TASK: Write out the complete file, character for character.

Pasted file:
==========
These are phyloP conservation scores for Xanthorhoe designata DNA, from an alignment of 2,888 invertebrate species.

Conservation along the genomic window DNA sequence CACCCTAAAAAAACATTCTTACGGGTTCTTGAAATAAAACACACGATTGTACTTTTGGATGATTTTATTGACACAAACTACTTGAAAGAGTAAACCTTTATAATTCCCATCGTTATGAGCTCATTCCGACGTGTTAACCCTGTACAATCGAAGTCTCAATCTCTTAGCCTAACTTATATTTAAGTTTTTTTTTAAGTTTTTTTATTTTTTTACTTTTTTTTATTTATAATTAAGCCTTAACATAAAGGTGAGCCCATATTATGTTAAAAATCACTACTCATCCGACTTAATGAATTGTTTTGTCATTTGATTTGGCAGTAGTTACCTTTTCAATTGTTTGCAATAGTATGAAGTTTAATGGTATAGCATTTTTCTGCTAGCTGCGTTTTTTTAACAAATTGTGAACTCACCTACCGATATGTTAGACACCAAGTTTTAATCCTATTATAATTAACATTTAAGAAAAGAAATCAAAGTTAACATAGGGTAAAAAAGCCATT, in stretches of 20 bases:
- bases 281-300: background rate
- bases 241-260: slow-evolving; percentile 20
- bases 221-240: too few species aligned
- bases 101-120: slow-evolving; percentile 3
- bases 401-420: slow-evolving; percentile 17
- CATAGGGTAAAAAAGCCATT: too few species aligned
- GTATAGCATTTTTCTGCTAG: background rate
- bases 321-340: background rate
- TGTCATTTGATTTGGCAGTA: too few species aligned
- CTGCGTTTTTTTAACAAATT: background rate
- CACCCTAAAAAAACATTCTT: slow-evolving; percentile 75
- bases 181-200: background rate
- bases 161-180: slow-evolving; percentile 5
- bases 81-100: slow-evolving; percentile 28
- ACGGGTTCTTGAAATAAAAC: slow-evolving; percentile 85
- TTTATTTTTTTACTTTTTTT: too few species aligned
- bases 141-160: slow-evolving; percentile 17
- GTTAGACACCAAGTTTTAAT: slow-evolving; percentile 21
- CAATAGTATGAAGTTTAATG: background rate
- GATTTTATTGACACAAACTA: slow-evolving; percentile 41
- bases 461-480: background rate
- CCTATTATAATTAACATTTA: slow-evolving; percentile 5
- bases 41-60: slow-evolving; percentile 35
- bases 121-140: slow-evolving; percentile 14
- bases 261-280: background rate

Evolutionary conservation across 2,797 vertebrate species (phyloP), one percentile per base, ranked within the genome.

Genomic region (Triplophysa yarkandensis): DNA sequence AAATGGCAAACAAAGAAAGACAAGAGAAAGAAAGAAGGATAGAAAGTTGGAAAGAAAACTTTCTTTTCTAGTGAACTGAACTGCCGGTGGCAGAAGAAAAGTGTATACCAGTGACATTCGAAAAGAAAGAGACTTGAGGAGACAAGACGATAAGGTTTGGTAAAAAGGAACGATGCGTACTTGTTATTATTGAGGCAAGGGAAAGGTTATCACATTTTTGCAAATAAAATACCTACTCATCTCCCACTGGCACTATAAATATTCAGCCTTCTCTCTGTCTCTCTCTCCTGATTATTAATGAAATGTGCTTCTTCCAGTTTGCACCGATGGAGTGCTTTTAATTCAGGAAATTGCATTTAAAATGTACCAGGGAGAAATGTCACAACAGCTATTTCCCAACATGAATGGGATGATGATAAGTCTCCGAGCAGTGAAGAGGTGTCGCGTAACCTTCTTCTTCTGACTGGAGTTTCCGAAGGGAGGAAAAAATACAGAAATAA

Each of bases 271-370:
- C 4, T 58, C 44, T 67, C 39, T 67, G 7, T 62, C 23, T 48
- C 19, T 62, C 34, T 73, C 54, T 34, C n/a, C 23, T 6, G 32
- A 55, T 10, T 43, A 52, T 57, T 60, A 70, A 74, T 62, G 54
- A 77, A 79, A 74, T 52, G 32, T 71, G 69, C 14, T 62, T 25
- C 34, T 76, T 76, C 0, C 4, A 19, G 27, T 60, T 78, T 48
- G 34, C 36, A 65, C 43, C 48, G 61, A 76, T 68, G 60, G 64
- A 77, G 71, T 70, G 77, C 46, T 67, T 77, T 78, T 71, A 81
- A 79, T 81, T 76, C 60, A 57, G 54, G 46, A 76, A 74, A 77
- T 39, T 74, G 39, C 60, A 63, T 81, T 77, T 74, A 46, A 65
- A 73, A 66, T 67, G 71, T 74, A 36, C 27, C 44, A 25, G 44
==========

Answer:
These are phyloP conservation scores for Xanthorhoe designata DNA, from an alignment of 2,888 invertebrate species.

Conservation along the genomic window DNA sequence CACCCTAAAAAAACATTCTTACGGGTTCTTGAAATAAAACACACGATTGTACTTTTGGATGATTTTATTGACACAAACTACTTGAAAGAGTAAACCTTTATAATTCCCATCGTTATGAGCTCATTCCGACGTGTTAACCCTGTACAATCGAAGTCTCAATCTCTTAGCCTAACTTATATTTAAGTTTTTTTTTAAGTTTTTTTATTTTTTTACTTTTTTTTATTTATAATTAAGCCTTAACATAAAGGTGAGCCCATATTATGTTAAAAATCACTACTCATCCGACTTAATGAATTGTTTTGTCATTTGATTTGGCAGTAGTTACCTTTTCAATTGTTTGCAATAGTATGAAGTTTAATGGTATAGCATTTTTCTGCTAGCTGCGTTTTTTTAACAAATTGTGAACTCACCTACCGATATGTTAGACACCAAGTTTTAATCCTATTATAATTAACATTTAAGAAAAGAAATCAAAGTTAACATAGGGTAAAAAAGCCATT, in stretches of 20 bases:
- bases 281-300: background rate
- bases 241-260: slow-evolving; percentile 20
- bases 221-240: too few species aligned
- bases 101-120: slow-evolving; percentile 3
- bases 401-420: slow-evolving; percentile 17
- CATAGGGTAAAAAAGCCATT: too few species aligned
- GTATAGCATTTTTCTGCTAG: background rate
- bases 321-340: background rate
- TGTCATTTGATTTGGCAGTA: too few species aligned
- CTGCGTTTTTTTAACAAATT: background rate
- CACCCTAAAAAAACATTCTT: slow-evolving; percentile 75
- bases 181-200: background rate
- bases 161-180: slow-evolving; percentile 5
- bases 81-100: slow-evolving; percentile 28
- ACGGGTTCTTGAAATAAAAC: slow-evolving; percentile 85
- TTTATTTTTTTACTTTTTTT: too few species aligned
- bases 141-160: slow-evolving; percentile 17
- GTTAGACACCAAGTTTTAAT: slow-evolving; percentile 21
- CAATAGTATGAAGTTTAATG: background rate
- GATTTTATTGACACAAACTA: slow-evolving; percentile 41
- bases 461-480: background rate
- CCTATTATAATTAACATTTA: slow-evolving; percentile 5
- bases 41-60: slow-evolving; percentile 35
- bases 121-140: slow-evolving; percentile 14
- bases 261-280: background rate

Evolutionary conservation across 2,797 vertebrate species (phyloP), one percentile per base, ranked within the genome.

Genomic region (Triplophysa yarkandensis): DNA sequence AAATGGCAAACAAAGAAAGACAAGAGAAAGAAAGAAGGATAGAAAGTTGGAAAGAAAACTTTCTTTTCTAGTGAACTGAACTGCCGGTGGCAGAAGAAAAGTGTATACCAGTGACATTCGAAAAGAAAGAGACTTGAGGAGACAAGACGATAAGGTTTGGTAAAAAGGAACGATGCGTACTTGTTATTATTGAGGCAAGGGAAAGGTTATCACATTTTTGCAAATAAAATACCTACTCATCTCCCACTGGCACTATAAATATTCAGCCTTCTCTCTGTCTCTCTCTCCTGATTATTAATGAAATGTGCTTCTTCCAGTTTGCACCGATGGAGTGCTTTTAATTCAGGAAATTGCATTTAAAATGTACCAGGGAGAAATGTCACAACAGCTATTTCCCAACATGAATGGGATGATGATAAGTCTCCGAGCAGTGAAGAGGTGTCGCGTAACCTTCTTCTTCTGACTGGAGTTTCCGAAGGGAGGAAAAAATACAGAAATAA

Each of bases 271-370:
- C 4, T 58, C 44, T 67, C 39, T 67, G 7, T 62, C 23, T 48
- C 19, T 62, C 34, T 73, C 54, T 34, C n/a, C 23, T 6, G 32
- A 55, T 10, T 43, A 52, T 57, T 60, A 70, A 74, T 62, G 54
- A 77, A 79, A 74, T 52, G 32, T 71, G 69, C 14, T 62, T 25
- C 34, T 76, T 76, C 0, C 4, A 19, G 27, T 60, T 78, T 48
- G 34, C 36, A 65, C 43, C 48, G 61, A 76, T 68, G 60, G 64
- A 77, G 71, T 70, G 77, C 46, T 67, T 77, T 78, T 71, A 81
- A 79, T 81, T 76, C 60, A 57, G 54, G 46, A 76, A 74, A 77
- T 39, T 74, G 39, C 60, A 63, T 81, T 77, T 74, A 46, A 65
- A 73, A 66, T 67, G 71, T 74, A 36, C 27, C 44, A 25, G 44